Some experts have stated that within 30 years, the earth will be completely naked and free of forests. This sounds very extreme and unbelievable. It is, in fact, very unlikely, because it is an extreme prediction and assumes the absolute worst case scenario. Fortunately, the worst case scenario almost never happens, but to avoid complete deforestation of the earth, everyone must recognize the seriousness of the situation and work to find a solution.
The fact is, deforestation is not a sport. People clear the ground because they need the land. This has recently become more of a problem, and focuses primarily in the Amazon rain forests, because they are extremely important to the climate and environment of the entire planet.
“Stopping deforestation” is a simple phrase, but the practice will be much harder. Finding a solution must, above all, focus on finding a way to reduce the need that native populations see for clearing the rain forests.
Recycling paper and other materials helps reduce the need for wood and pulp from trees, and can make a dent in deforestation when everyone takes part in recycling programs. This is an important part of stopping deforestation.
Many people recommend government legislation and sanctions for cutting both rain forests and dry forests. These efforts are not useless, but when residents of an area know that they can raise crops or cattle and feed their families if they cut down the forest, government legislation and fines aren’t going to stop them.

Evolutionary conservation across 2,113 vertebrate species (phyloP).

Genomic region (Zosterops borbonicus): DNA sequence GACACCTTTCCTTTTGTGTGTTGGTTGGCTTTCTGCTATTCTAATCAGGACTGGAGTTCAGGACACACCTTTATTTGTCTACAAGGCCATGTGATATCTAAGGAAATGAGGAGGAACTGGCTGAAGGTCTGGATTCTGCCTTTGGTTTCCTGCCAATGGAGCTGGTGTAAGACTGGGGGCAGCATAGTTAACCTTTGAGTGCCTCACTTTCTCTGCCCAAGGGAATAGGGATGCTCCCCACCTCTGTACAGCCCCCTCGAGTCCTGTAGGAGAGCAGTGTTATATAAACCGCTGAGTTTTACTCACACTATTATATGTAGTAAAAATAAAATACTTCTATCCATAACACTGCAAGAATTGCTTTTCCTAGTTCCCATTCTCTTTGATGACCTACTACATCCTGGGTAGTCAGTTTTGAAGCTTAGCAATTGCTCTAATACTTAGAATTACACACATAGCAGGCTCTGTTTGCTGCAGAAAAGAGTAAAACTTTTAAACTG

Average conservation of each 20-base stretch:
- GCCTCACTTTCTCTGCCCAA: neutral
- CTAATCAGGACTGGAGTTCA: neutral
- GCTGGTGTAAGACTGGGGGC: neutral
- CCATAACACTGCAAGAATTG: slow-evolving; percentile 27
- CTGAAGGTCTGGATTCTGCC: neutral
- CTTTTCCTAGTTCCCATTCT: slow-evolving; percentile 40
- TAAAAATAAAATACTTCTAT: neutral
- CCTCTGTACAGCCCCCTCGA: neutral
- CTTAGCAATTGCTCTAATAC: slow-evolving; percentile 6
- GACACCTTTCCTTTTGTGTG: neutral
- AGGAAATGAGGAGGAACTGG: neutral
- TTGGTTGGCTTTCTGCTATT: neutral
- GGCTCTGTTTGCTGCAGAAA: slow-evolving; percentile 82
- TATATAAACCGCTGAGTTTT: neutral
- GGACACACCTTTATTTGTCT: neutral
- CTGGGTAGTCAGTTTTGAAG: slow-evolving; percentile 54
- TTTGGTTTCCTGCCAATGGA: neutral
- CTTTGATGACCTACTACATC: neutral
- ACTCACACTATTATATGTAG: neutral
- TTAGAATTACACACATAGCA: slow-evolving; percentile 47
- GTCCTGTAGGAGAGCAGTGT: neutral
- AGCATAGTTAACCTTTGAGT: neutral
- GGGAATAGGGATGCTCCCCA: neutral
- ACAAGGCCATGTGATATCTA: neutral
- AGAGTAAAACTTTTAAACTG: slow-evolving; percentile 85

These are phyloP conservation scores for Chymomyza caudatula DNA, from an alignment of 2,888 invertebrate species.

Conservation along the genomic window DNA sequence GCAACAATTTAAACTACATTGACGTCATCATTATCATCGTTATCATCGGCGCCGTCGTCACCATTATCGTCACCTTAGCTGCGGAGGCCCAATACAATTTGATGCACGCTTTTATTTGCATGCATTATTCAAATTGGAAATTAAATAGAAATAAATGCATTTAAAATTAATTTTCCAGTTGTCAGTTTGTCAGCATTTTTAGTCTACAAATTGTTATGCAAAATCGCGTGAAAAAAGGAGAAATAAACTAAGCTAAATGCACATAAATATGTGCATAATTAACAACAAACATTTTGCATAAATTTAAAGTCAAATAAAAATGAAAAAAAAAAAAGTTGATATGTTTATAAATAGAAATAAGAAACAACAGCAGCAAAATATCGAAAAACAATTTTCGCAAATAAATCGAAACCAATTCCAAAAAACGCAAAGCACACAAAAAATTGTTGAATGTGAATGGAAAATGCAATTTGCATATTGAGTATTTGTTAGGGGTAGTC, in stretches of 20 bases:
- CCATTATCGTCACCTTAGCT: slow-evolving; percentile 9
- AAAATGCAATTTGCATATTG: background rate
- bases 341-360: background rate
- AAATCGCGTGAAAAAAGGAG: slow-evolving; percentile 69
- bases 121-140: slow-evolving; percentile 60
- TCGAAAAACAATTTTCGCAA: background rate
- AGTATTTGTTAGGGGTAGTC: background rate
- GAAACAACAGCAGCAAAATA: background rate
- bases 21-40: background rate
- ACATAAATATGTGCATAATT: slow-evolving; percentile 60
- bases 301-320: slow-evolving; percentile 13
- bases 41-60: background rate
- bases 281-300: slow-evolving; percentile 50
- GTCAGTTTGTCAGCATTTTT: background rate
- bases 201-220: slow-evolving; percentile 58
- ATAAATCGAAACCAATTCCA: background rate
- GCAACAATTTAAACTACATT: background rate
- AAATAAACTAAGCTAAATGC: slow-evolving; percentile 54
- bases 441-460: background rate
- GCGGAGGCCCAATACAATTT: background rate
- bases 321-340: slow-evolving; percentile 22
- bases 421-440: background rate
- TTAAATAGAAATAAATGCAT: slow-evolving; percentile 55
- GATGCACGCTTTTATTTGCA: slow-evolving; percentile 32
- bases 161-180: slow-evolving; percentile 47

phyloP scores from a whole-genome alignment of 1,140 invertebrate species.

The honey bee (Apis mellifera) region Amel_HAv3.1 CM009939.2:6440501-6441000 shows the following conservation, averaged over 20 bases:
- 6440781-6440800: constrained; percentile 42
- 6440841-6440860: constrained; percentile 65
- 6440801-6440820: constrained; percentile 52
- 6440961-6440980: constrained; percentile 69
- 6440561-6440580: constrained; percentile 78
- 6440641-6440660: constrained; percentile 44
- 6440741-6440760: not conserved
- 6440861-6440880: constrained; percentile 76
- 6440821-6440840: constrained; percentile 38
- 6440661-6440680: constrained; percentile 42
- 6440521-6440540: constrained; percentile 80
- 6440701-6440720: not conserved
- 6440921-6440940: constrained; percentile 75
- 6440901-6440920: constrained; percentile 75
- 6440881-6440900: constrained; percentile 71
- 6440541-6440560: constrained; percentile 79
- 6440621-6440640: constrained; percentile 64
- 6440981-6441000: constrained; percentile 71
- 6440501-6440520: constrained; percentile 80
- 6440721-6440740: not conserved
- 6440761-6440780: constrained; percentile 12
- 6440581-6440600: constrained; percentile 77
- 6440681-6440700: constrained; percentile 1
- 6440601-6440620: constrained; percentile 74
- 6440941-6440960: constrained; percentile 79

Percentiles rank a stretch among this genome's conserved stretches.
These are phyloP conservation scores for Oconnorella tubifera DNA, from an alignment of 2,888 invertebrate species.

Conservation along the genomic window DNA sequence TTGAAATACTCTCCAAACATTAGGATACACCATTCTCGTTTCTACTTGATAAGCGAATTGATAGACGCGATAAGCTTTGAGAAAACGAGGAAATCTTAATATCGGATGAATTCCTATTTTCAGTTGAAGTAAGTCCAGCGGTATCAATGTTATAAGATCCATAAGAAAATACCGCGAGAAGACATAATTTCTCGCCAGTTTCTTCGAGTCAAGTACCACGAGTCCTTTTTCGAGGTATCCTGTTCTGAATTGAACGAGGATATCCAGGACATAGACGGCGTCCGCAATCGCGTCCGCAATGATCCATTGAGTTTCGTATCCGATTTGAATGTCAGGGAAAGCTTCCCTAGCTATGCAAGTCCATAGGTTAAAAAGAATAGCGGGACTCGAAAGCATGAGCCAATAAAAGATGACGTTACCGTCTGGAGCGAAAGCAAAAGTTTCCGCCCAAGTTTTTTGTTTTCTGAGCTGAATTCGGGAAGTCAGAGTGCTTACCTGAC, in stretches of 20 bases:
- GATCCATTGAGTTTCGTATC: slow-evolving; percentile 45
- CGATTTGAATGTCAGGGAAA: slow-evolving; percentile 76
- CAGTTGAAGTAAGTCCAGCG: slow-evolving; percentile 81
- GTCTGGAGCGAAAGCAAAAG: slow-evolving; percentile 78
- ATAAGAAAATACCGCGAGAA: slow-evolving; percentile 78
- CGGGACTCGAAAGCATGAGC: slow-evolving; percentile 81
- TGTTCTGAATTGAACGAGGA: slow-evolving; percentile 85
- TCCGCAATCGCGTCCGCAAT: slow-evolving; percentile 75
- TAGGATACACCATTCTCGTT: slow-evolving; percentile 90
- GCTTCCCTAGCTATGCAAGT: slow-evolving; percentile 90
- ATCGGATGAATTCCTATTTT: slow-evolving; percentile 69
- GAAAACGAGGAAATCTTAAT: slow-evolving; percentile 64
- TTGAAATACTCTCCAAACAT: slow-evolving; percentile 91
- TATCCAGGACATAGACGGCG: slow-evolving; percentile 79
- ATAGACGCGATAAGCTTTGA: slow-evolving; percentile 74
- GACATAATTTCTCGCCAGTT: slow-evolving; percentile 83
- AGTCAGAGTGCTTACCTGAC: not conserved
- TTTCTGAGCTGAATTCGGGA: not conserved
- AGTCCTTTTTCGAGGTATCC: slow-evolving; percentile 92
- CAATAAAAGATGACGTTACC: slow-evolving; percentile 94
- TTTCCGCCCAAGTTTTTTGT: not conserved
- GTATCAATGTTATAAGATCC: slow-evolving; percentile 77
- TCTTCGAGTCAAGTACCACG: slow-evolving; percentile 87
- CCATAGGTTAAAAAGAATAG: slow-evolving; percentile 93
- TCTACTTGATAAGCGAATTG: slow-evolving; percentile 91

The world, as a whole, needs to find ways to help these people accomplish their goals of raising crops and feeding their families without cutting down vital forests. Intercropping, or raising crops within the forest, provides one alternative to deforestation. Many villages and tribes don’t know about intercropping, or don’t see a benefit to them.
And that’s the main thing. The international community has largely approached rain forest destruction with a carrot—create international laws and fine people when they break them. There is very little advantage to the people who do not destroy rain forests, and very little harm to those who do, because financial penalties only matter if there are finances to penalize.
Finding alternatives to deforestation poses a huge challenge to the international community, and a challenge that has yet to be fully undertaken. Until the people who live in and around these forests feel the importance of saving them, they will continue deforestation. They must have a better solution.
Reforestation promises a way out of this situation, eventually. First, deforestation must cease or at least decrease significantly, and the land formally covered with forest must be repatriated to the forest. New planting can and will restore the forest to its original state in time, and reforestation must become a priority for the international community.
Deforestation poses enormous risks for the world. No one wants the world as we know it to disappear because of climate change and deforestation. But there must be a reasoned, reasonable and achievable plan for stopping deforestation and replanting the forests.